Children to be removed from their mother and returned to father …March 17th 2021
The Family Court has ordered that two children who were wrongfully removed from Italy by their mother must be returned to their father in Rome.
This is a timely reminder that children cannot be removed from a country where they are habitually resident without the consent of both parents. Many children may have become resident in England as a result of lockdown. It is important to remember that they now cannot be unilaterally removed and doing so could amount to a child abduction offence under the Hague Convention.
Taylor Chanter, Solicitor in our family team reports on this recent case.
The father and mother had married in 1998 and their eldest son was born in England in 2008. The family moved to Italy in 2011 and their youngest son was born in Rome in 2012.
The marriage broke down in 2017 and judicial separation proceedings commenced. The civil court in Rome gave an interim judgment refusing the mother’s application to relocate to England and made an order for joint custody.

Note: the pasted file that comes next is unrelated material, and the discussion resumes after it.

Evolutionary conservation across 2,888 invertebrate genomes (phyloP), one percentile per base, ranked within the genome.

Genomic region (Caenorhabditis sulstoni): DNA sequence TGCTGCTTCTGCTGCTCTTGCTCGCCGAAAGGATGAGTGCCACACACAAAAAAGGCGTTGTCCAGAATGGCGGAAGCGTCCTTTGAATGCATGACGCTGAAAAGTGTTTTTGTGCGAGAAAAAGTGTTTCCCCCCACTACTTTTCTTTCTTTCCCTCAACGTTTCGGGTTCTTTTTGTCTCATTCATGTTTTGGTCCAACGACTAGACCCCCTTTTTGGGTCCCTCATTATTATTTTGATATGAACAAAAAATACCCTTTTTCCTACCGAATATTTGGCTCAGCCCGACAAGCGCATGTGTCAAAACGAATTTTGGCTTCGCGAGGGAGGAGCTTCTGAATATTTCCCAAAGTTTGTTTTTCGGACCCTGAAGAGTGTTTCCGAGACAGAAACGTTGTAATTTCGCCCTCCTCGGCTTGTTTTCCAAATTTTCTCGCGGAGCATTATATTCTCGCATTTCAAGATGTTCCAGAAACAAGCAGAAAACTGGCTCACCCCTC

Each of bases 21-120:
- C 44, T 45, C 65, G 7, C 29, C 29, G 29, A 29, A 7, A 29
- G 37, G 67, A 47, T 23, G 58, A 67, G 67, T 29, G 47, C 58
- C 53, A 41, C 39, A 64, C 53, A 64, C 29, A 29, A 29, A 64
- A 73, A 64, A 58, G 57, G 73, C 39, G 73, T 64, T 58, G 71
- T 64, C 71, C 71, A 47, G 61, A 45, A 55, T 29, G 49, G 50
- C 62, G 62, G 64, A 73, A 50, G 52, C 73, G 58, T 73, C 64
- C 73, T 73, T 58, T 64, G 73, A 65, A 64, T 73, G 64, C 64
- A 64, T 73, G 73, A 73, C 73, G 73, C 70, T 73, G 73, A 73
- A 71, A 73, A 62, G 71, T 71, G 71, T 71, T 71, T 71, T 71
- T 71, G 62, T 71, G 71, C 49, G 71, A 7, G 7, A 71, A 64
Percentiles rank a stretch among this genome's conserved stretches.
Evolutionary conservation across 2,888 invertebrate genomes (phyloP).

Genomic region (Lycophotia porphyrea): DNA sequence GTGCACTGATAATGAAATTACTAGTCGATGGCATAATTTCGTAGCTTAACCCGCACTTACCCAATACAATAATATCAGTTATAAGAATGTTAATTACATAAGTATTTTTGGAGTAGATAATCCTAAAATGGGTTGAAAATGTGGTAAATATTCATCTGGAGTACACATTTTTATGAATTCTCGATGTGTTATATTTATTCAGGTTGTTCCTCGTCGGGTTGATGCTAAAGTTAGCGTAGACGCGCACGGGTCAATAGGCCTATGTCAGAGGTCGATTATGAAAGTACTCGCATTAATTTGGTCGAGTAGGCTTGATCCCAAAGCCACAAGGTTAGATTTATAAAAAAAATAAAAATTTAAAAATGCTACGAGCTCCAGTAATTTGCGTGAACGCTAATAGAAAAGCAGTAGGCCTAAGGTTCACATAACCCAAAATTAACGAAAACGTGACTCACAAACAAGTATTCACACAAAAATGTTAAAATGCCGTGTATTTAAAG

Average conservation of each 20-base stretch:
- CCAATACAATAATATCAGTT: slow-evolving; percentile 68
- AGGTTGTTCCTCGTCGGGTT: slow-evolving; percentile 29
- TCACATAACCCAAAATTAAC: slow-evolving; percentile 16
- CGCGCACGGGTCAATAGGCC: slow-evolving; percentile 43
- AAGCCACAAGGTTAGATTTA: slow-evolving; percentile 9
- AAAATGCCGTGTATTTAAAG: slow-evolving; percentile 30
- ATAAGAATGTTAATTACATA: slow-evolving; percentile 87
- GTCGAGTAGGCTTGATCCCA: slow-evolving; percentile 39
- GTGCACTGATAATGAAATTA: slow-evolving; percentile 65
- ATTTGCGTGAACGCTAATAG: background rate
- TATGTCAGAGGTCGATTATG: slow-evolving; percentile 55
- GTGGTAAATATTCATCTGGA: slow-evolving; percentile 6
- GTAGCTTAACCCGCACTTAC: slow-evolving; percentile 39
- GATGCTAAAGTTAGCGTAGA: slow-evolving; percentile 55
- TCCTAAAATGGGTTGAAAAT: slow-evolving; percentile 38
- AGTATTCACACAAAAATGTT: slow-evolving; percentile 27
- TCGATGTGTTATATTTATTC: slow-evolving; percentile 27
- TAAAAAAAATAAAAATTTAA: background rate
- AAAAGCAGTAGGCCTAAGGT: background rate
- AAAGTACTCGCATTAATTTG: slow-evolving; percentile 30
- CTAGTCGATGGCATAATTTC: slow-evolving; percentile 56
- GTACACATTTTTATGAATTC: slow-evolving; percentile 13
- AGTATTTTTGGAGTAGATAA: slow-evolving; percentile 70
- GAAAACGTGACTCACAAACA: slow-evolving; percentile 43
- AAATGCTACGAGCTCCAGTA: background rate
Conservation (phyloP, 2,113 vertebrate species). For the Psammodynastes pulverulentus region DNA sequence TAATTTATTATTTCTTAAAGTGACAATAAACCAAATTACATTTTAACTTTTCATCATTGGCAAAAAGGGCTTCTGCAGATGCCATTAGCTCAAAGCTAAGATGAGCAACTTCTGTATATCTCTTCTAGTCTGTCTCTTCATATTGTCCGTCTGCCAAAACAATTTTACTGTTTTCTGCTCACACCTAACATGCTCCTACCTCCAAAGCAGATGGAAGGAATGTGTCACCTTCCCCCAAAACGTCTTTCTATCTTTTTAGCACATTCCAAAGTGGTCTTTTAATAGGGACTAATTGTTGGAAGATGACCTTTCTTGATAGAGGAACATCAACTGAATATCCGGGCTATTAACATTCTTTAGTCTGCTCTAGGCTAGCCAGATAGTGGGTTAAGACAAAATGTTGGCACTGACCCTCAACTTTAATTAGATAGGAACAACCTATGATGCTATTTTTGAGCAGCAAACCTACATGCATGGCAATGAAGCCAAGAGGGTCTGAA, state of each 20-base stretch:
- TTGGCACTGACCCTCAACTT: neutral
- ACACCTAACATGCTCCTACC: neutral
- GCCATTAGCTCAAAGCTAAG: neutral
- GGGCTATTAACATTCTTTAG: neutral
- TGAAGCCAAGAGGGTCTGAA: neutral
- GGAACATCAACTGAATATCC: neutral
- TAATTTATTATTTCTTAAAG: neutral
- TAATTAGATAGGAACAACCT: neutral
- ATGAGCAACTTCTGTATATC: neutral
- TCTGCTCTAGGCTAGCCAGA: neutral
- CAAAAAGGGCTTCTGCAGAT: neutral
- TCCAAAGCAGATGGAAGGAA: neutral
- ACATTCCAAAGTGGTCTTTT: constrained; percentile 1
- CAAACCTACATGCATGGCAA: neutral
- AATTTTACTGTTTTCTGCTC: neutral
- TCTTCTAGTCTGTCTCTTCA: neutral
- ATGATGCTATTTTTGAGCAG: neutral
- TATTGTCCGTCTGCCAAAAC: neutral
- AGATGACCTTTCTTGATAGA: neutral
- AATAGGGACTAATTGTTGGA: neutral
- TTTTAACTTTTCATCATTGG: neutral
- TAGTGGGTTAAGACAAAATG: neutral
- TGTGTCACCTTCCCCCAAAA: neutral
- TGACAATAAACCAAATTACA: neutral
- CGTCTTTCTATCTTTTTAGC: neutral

Final judgment was given in Rome in 2020 for joint custody though there was evidence of the strong wish of the eldest child to remain with the father.
While the father’s appeal was pending, the mother abducted the children and brought them to England. The appeal court in Rome ordered the immediate and exclusive custody of both children to the father.
The mother opposed the father’s application for the children’s return under the Hague Convention on the Civil Aspects of International Child Abduction. She claimed there would be a grave risk to the children of exposure to physical or psychological harm or being placed in an intolerable situation by being separated from her. She also relied on the children’s objections to being returned to Rome.
The Family Court in England found in favour of the father. It held that at the time of removal the children were habitually resident in Italy and their removal was in breach of the father’s rights of custody.
The mother had not proved the facts required by the Hague Convention and had not demonstrated a grave risk. The children’s views were considered, but their evidence showed that they had been subjected to indoctrination and manipulation.
If the court refused the father’s application, it would make a mockery of the object of the Convention to secure the prompt return of children wrongfully removed to another country. The Rome judgment carefully appraised the children’s best interests and was not obtained on a false basis.
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